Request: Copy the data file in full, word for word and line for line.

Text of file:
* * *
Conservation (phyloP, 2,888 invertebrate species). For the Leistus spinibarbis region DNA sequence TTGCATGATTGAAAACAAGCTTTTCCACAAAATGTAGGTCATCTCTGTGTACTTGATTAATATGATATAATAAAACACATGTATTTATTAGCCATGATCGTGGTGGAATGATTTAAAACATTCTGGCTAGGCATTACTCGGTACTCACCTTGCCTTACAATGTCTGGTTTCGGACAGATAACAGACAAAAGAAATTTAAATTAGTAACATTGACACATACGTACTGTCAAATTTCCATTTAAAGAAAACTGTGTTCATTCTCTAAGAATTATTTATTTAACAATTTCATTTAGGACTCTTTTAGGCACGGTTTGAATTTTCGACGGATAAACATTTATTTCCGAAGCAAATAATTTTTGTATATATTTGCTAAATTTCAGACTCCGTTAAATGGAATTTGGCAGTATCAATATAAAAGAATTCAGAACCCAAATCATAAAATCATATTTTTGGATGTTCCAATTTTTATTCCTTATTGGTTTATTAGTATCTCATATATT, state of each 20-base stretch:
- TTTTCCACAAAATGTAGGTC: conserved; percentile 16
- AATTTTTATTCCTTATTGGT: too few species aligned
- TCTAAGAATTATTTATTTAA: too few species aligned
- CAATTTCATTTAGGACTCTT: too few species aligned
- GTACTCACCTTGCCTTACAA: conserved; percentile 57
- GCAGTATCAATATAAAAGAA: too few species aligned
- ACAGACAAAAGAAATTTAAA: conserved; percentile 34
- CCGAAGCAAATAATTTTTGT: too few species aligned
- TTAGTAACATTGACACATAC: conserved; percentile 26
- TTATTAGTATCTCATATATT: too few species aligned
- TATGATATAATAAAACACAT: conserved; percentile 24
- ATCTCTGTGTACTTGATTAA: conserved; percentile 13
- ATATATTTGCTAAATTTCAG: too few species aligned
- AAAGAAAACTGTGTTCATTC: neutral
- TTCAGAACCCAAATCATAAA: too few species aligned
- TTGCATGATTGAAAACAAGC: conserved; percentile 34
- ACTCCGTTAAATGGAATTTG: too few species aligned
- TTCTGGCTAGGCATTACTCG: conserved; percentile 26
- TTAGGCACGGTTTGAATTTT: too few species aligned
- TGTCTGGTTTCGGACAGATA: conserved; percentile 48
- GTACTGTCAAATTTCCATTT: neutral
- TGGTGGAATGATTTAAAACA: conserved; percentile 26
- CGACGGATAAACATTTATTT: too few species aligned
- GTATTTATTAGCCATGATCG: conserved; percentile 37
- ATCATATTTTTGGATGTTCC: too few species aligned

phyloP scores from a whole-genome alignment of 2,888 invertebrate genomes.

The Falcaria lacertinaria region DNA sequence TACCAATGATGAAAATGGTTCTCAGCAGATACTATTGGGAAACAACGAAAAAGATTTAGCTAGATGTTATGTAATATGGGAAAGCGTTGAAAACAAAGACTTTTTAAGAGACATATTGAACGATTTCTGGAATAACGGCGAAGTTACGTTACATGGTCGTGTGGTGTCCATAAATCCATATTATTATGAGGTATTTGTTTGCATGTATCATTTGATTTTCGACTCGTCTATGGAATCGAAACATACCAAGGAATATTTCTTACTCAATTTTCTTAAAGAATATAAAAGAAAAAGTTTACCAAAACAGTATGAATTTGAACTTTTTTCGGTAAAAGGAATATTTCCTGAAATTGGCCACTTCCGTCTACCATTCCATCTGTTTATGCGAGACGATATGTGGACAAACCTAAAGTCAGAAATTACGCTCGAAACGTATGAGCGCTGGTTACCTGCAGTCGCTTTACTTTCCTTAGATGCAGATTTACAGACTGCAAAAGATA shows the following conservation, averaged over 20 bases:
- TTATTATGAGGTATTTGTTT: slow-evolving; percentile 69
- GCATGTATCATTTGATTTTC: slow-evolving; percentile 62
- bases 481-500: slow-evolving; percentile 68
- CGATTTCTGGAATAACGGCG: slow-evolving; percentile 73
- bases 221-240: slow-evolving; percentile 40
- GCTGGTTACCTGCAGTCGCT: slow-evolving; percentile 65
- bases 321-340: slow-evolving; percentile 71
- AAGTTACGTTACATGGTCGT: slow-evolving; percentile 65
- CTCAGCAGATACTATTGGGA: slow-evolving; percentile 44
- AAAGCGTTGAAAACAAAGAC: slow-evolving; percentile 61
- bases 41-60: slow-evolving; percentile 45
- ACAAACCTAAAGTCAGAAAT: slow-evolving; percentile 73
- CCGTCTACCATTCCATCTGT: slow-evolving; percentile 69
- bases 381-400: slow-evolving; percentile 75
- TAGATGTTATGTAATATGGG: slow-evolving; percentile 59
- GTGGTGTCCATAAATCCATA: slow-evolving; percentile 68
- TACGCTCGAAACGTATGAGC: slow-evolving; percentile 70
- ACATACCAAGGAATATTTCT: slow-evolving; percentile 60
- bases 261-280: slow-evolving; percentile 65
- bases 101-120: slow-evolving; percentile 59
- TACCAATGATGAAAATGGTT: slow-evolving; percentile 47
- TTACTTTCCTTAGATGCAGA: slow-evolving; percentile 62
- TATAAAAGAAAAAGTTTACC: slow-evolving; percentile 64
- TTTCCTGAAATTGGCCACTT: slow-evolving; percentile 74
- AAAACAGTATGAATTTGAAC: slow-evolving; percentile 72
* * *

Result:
Conservation (phyloP, 2,888 invertebrate species). For the Leistus spinibarbis region DNA sequence TTGCATGATTGAAAACAAGCTTTTCCACAAAATGTAGGTCATCTCTGTGTACTTGATTAATATGATATAATAAAACACATGTATTTATTAGCCATGATCGTGGTGGAATGATTTAAAACATTCTGGCTAGGCATTACTCGGTACTCACCTTGCCTTACAATGTCTGGTTTCGGACAGATAACAGACAAAAGAAATTTAAATTAGTAACATTGACACATACGTACTGTCAAATTTCCATTTAAAGAAAACTGTGTTCATTCTCTAAGAATTATTTATTTAACAATTTCATTTAGGACTCTTTTAGGCACGGTTTGAATTTTCGACGGATAAACATTTATTTCCGAAGCAAATAATTTTTGTATATATTTGCTAAATTTCAGACTCCGTTAAATGGAATTTGGCAGTATCAATATAAAAGAATTCAGAACCCAAATCATAAAATCATATTTTTGGATGTTCCAATTTTTATTCCTTATTGGTTTATTAGTATCTCATATATT, state of each 20-base stretch:
- TTTTCCACAAAATGTAGGTC: conserved; percentile 16
- AATTTTTATTCCTTATTGGT: too few species aligned
- TCTAAGAATTATTTATTTAA: too few species aligned
- CAATTTCATTTAGGACTCTT: too few species aligned
- GTACTCACCTTGCCTTACAA: conserved; percentile 57
- GCAGTATCAATATAAAAGAA: too few species aligned
- ACAGACAAAAGAAATTTAAA: conserved; percentile 34
- CCGAAGCAAATAATTTTTGT: too few species aligned
- TTAGTAACATTGACACATAC: conserved; percentile 26
- TTATTAGTATCTCATATATT: too few species aligned
- TATGATATAATAAAACACAT: conserved; percentile 24
- ATCTCTGTGTACTTGATTAA: conserved; percentile 13
- ATATATTTGCTAAATTTCAG: too few species aligned
- AAAGAAAACTGTGTTCATTC: neutral
- TTCAGAACCCAAATCATAAA: too few species aligned
- TTGCATGATTGAAAACAAGC: conserved; percentile 34
- ACTCCGTTAAATGGAATTTG: too few species aligned
- TTCTGGCTAGGCATTACTCG: conserved; percentile 26
- TTAGGCACGGTTTGAATTTT: too few species aligned
- TGTCTGGTTTCGGACAGATA: conserved; percentile 48
- GTACTGTCAAATTTCCATTT: neutral
- TGGTGGAATGATTTAAAACA: conserved; percentile 26
- CGACGGATAAACATTTATTT: too few species aligned
- GTATTTATTAGCCATGATCG: conserved; percentile 37
- ATCATATTTTTGGATGTTCC: too few species aligned

phyloP scores from a whole-genome alignment of 2,888 invertebrate genomes.

The Falcaria lacertinaria region DNA sequence TACCAATGATGAAAATGGTTCTCAGCAGATACTATTGGGAAACAACGAAAAAGATTTAGCTAGATGTTATGTAATATGGGAAAGCGTTGAAAACAAAGACTTTTTAAGAGACATATTGAACGATTTCTGGAATAACGGCGAAGTTACGTTACATGGTCGTGTGGTGTCCATAAATCCATATTATTATGAGGTATTTGTTTGCATGTATCATTTGATTTTCGACTCGTCTATGGAATCGAAACATACCAAGGAATATTTCTTACTCAATTTTCTTAAAGAATATAAAAGAAAAAGTTTACCAAAACAGTATGAATTTGAACTTTTTTCGGTAAAAGGAATATTTCCTGAAATTGGCCACTTCCGTCTACCATTCCATCTGTTTATGCGAGACGATATGTGGACAAACCTAAAGTCAGAAATTACGCTCGAAACGTATGAGCGCTGGTTACCTGCAGTCGCTTTACTTTCCTTAGATGCAGATTTACAGACTGCAAAAGATA shows the following conservation, averaged over 20 bases:
- TTATTATGAGGTATTTGTTT: slow-evolving; percentile 69
- GCATGTATCATTTGATTTTC: slow-evolving; percentile 62
- bases 481-500: slow-evolving; percentile 68
- CGATTTCTGGAATAACGGCG: slow-evolving; percentile 73
- bases 221-240: slow-evolving; percentile 40
- GCTGGTTACCTGCAGTCGCT: slow-evolving; percentile 65
- bases 321-340: slow-evolving; percentile 71
- AAGTTACGTTACATGGTCGT: slow-evolving; percentile 65
- CTCAGCAGATACTATTGGGA: slow-evolving; percentile 44
- AAAGCGTTGAAAACAAAGAC: slow-evolving; percentile 61
- bases 41-60: slow-evolving; percentile 45
- ACAAACCTAAAGTCAGAAAT: slow-evolving; percentile 73
- CCGTCTACCATTCCATCTGT: slow-evolving; percentile 69
- bases 381-400: slow-evolving; percentile 75
- TAGATGTTATGTAATATGGG: slow-evolving; percentile 59
- GTGGTGTCCATAAATCCATA: slow-evolving; percentile 68
- TACGCTCGAAACGTATGAGC: slow-evolving; percentile 70
- ACATACCAAGGAATATTTCT: slow-evolving; percentile 60
- bases 261-280: slow-evolving; percentile 65
- bases 101-120: slow-evolving; percentile 59
- TACCAATGATGAAAATGGTT: slow-evolving; percentile 47
- TTACTTTCCTTAGATGCAGA: slow-evolving; percentile 62
- TATAAAAGAAAAAGTTTACC: slow-evolving; percentile 64
- TTTCCTGAAATTGGCCACTT: slow-evolving; percentile 74
- AAAACAGTATGAATTTGAAC: slow-evolving; percentile 72